FWIW, if you're running into this with the usecase "I have a localized
string that needs to have links (or other markup) in it" and were
formerly using getFormattedString combined with innerHTML, we now have a
utility method that can help a little bit. Rather than hand-rolling
splitting the string etc., on nightly you can use
BrowserUtils.getLocalizedFragment as a replacement. Given a document,
raw string (fetch using getString / GetStringFromName instead of the
"formatted" APIs), and DOM nodes to insert, it'll produce a
DocumentFragment that you can appendChild/insertBefore etc., take care
of splitting your strings for you, and will work with both indexed
(%1$S) and non-indexed (%S) replacement points in the localized string.
In the further future, I expect this type of problem will go away
entirely because of Fluent.
On 02/02/2018 07:13, Kris Maglione wrote:
As of bug 1432966, any HTML injected into chrome-privileged
documents is automatically sanitized to remove any possibility of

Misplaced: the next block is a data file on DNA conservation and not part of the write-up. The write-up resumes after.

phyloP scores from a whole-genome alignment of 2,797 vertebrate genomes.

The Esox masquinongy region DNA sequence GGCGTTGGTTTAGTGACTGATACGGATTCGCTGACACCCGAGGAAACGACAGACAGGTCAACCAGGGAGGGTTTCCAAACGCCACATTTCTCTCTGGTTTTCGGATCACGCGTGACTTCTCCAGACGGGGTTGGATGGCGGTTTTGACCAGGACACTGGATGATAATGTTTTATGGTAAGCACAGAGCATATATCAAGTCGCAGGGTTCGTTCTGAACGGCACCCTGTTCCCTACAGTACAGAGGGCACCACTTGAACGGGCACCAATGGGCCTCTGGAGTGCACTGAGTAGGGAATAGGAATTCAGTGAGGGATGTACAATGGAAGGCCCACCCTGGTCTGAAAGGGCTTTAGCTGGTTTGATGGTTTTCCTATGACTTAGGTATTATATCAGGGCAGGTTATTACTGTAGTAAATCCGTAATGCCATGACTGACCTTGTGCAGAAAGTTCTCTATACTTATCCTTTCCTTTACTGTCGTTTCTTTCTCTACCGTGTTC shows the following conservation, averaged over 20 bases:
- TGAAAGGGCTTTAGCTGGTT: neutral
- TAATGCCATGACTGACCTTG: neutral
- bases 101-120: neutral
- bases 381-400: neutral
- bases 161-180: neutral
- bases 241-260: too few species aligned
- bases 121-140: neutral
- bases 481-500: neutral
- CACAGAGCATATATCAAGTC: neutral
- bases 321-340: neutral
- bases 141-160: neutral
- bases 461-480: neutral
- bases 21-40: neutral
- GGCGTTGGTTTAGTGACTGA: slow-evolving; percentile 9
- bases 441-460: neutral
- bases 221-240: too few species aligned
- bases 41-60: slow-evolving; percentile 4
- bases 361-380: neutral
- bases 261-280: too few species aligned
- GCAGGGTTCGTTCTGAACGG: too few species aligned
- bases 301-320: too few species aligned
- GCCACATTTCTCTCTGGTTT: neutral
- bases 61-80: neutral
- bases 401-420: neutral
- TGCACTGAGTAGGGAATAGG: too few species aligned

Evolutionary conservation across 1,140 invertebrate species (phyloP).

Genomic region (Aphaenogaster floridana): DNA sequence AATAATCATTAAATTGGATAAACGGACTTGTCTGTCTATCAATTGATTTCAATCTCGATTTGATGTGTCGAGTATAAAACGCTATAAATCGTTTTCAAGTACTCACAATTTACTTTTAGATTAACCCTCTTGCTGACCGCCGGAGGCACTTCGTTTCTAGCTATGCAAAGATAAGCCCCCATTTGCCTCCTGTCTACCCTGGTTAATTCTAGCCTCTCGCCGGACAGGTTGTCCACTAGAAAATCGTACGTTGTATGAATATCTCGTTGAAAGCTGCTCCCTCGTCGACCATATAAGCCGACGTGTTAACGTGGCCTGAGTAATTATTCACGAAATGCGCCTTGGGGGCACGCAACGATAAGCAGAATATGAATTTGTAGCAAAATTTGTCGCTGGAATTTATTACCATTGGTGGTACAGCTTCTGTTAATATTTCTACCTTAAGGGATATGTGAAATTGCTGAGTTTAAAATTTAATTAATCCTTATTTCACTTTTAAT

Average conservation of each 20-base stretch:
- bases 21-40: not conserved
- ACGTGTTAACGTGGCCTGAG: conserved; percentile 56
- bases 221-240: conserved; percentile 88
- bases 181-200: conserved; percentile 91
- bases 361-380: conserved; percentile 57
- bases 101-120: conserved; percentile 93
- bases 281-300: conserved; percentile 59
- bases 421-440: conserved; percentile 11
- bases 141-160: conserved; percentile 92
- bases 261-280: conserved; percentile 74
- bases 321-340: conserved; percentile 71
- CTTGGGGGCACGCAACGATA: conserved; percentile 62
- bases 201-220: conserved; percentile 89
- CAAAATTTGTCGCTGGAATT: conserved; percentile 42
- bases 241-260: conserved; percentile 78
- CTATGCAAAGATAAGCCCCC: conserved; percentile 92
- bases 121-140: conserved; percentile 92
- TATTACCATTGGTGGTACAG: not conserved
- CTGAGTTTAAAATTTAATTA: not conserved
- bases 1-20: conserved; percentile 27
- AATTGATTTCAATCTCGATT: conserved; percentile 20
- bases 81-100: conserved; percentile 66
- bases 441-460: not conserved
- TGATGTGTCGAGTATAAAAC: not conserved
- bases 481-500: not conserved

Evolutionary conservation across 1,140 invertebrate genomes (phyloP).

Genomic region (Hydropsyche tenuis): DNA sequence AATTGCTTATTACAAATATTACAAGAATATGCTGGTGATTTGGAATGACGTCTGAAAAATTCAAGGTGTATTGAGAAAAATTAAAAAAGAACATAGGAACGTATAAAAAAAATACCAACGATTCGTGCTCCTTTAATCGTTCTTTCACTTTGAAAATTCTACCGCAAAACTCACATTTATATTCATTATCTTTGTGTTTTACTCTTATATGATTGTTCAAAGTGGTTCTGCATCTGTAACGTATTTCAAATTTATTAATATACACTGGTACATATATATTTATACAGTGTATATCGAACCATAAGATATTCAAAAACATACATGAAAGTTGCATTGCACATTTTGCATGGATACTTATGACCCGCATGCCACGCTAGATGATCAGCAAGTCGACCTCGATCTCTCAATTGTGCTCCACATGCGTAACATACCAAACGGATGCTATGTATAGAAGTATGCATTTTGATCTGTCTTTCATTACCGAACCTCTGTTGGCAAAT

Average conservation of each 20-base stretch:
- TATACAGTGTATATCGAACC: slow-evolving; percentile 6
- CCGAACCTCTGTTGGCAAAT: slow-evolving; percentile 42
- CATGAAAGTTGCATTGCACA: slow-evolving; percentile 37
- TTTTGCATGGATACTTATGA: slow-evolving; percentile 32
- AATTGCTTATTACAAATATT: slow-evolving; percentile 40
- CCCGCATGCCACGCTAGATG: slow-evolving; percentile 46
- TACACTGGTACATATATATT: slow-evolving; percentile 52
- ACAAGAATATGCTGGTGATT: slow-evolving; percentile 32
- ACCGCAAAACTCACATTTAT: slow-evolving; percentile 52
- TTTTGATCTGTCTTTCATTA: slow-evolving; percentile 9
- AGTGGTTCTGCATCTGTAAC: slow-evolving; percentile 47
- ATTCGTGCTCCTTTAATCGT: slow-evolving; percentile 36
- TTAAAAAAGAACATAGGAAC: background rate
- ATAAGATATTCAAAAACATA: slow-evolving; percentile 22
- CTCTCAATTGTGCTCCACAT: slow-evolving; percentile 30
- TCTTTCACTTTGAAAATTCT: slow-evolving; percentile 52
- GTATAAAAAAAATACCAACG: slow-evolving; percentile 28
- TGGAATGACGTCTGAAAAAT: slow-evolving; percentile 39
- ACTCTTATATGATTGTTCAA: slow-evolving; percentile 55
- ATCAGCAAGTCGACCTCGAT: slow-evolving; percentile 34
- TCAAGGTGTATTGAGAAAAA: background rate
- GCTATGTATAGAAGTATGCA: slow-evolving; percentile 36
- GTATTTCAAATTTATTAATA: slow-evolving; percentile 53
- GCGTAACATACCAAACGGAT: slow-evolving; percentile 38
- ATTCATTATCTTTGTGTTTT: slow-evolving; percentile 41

script execution. The sanitization is whitelist-based, and only allows
a limited set of HTML elements and attributes. All scripts, XUL nodes,
or privileged URLs will automatically be removed. This change has been
uplifted all the way to 58 release.
If you're thinking about writing new code that injects HTML strings
into chrome-privileged documents, please think again. Unless it's
extremely simple, it probably won't be compatible with these changes
(and will also be rejected by our default ESLint rules).
Existing HTML injection in chrome documents is being gradually
removed. Once that's done, the sanitization may be replaced with an
: Using the usual HTML fragment creation methods such as
`innerHTML`, `outerHTML`, `insertAdjacentHTML`, and
`createContextualFragment`. Not, notably, when using document.write().
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